In conversations with fellow activists, colleagues, friends and with corporations, policymakers and civil society, I am constantly reminded that privacy is paramount and a basic right that we need to continue fighting for.
For this reason, I am extremely glad that we stand shoulder to shoulder with an array of outstanding activists, dissidents, journalists and civil society organisations who fight tirelessly for our digital rights.
And you can stand with us too, there are several organisations working to protect and promote our civil liberties and digital rights. Some might have a local chapter where you can get involved, some might be working mainly online but looking for more people to volunteer time and expertise, or perhaps you would prefer to make a small monetary donation.
At the forefront of the fight for privacy
I am privileged to have the opportunity to work with and support several organisations that work to preserve and improve our digital rights, and who fight any attempt to limit our freedoms and curtail our privacy.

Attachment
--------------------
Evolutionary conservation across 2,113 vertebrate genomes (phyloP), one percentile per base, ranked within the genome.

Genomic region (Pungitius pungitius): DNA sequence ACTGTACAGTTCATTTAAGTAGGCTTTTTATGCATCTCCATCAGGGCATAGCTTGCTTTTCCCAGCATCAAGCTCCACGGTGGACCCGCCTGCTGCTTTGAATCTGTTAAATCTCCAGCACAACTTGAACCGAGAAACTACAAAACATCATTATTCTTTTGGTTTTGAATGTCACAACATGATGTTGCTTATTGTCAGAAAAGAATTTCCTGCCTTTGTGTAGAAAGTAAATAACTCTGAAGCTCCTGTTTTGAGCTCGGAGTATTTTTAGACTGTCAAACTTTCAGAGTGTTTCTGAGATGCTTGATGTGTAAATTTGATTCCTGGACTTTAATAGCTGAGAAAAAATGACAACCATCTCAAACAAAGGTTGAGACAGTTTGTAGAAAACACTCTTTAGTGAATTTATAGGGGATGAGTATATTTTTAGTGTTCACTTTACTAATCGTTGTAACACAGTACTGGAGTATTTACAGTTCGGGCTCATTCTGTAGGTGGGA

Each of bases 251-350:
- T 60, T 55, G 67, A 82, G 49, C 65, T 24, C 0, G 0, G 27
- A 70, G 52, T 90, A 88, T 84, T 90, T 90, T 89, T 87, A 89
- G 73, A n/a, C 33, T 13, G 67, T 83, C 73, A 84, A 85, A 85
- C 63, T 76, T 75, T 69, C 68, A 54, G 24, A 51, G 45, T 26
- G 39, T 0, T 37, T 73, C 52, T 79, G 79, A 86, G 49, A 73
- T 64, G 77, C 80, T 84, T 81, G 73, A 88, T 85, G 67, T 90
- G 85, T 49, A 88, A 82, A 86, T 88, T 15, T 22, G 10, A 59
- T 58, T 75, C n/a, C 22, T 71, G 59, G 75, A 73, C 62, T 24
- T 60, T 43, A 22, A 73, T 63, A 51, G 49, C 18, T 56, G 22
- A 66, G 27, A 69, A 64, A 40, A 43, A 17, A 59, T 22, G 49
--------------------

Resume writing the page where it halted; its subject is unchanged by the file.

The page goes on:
Based out of Canada, OpenMedia works to keep the Internet open, affordable, and surveillance-free. The organisation creates community-driven campaigns to engage, educate and empower people to safeguard the Internet. I have chosen to highlight OpenMedia in this article, not only because of the excellent work they do, but because their views align so incredibly well with my own. Like me, and like PIA, OpenMedia believes that the Internet was created for sharing, collaborating and communicating – not for censorship or surveillance.